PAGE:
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Am J Respir Crit Care Med. 1996 Nov;154(5):1468-72.

Clinical predictors of tuberculosis as a guide for a respiratory isolation policy.

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Department of Medicine, Emory University School of Medicine, Grady Memorial Hospital, Atlanta, Georgia, USA.


An expanded respiratory isolation policy was implemented in a public hospital that cares for about 200 patients with active tuberculous each year. This led to proper isolation of > or = 95% of patients with tuberculosis on admission but involved an 8-fold overuse of isolation rooms. We developed a model policy to decrease overisolation of nontuberculous patients. Clinical findings in 295 patients admitted to respiratory isolation during a 3-mo period were evaluated for their usefulness in determining which patients had tuberculosis. Multivariate analysis identified five predictive variables: chest radiograph with upper lobe infiltrate (odds ratio, 5.00; CI, 2.38 to 10.51; p = 0.001) or cavity (odds ratio, 3.93; CI, 1.06 to 14.62; p = 0.041), history of having known someone with tuberculosis (odds ratio, 2.42; CI, 1.10 to 5.32, p = 0.027), self-reported positive tuberculin skin test (odds ratio, 5.67; CI, 1.57 to 22.01; p = 0.009), self-reported isoniazid preventive therapy (odds ratio, 0.18; CI, 0.04 to 0.82; p = 0.027). Using these variables to determine which patients required isolation would have decreased the number of isolated nontuberculous patients from 253 to 95, but it would have missed eight of 42 patients with tuberculosis. Further work is needed to identify clinical predictors that would decrease overuse of isolation beds while maintaining satisfactory sensitivity for patients with tuberculosis.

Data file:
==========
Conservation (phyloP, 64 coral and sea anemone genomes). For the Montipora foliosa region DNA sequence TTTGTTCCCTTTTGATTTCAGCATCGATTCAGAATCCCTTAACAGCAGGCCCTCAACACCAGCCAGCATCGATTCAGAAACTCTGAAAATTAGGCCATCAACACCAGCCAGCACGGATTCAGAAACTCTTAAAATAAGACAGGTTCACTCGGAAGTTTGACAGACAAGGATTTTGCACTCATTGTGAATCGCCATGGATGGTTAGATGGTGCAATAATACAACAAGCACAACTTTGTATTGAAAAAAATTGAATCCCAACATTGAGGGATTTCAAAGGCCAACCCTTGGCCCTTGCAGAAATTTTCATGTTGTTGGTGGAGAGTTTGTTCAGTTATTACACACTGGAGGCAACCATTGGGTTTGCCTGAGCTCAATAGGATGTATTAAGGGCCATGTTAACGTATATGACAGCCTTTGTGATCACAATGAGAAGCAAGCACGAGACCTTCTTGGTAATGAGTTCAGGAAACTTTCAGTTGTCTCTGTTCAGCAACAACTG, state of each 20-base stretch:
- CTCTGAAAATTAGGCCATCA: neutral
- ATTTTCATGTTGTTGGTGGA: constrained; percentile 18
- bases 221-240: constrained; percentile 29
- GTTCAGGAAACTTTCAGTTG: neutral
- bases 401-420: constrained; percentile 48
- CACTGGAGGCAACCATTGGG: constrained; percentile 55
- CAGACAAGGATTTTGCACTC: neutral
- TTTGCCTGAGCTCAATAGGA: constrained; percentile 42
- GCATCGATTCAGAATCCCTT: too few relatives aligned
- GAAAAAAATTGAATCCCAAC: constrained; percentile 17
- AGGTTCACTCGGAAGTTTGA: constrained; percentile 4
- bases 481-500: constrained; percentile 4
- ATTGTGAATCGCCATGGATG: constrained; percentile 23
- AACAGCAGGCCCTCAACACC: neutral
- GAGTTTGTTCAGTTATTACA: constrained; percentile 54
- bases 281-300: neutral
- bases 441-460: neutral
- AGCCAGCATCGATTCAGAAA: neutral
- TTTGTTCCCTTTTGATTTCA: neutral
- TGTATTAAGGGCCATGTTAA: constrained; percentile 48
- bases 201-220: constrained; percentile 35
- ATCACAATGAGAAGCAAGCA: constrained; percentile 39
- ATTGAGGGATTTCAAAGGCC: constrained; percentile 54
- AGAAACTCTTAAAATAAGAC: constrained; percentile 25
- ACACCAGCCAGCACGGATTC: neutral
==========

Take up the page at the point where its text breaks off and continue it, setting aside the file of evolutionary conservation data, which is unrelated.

[Indexed for MEDLINE]

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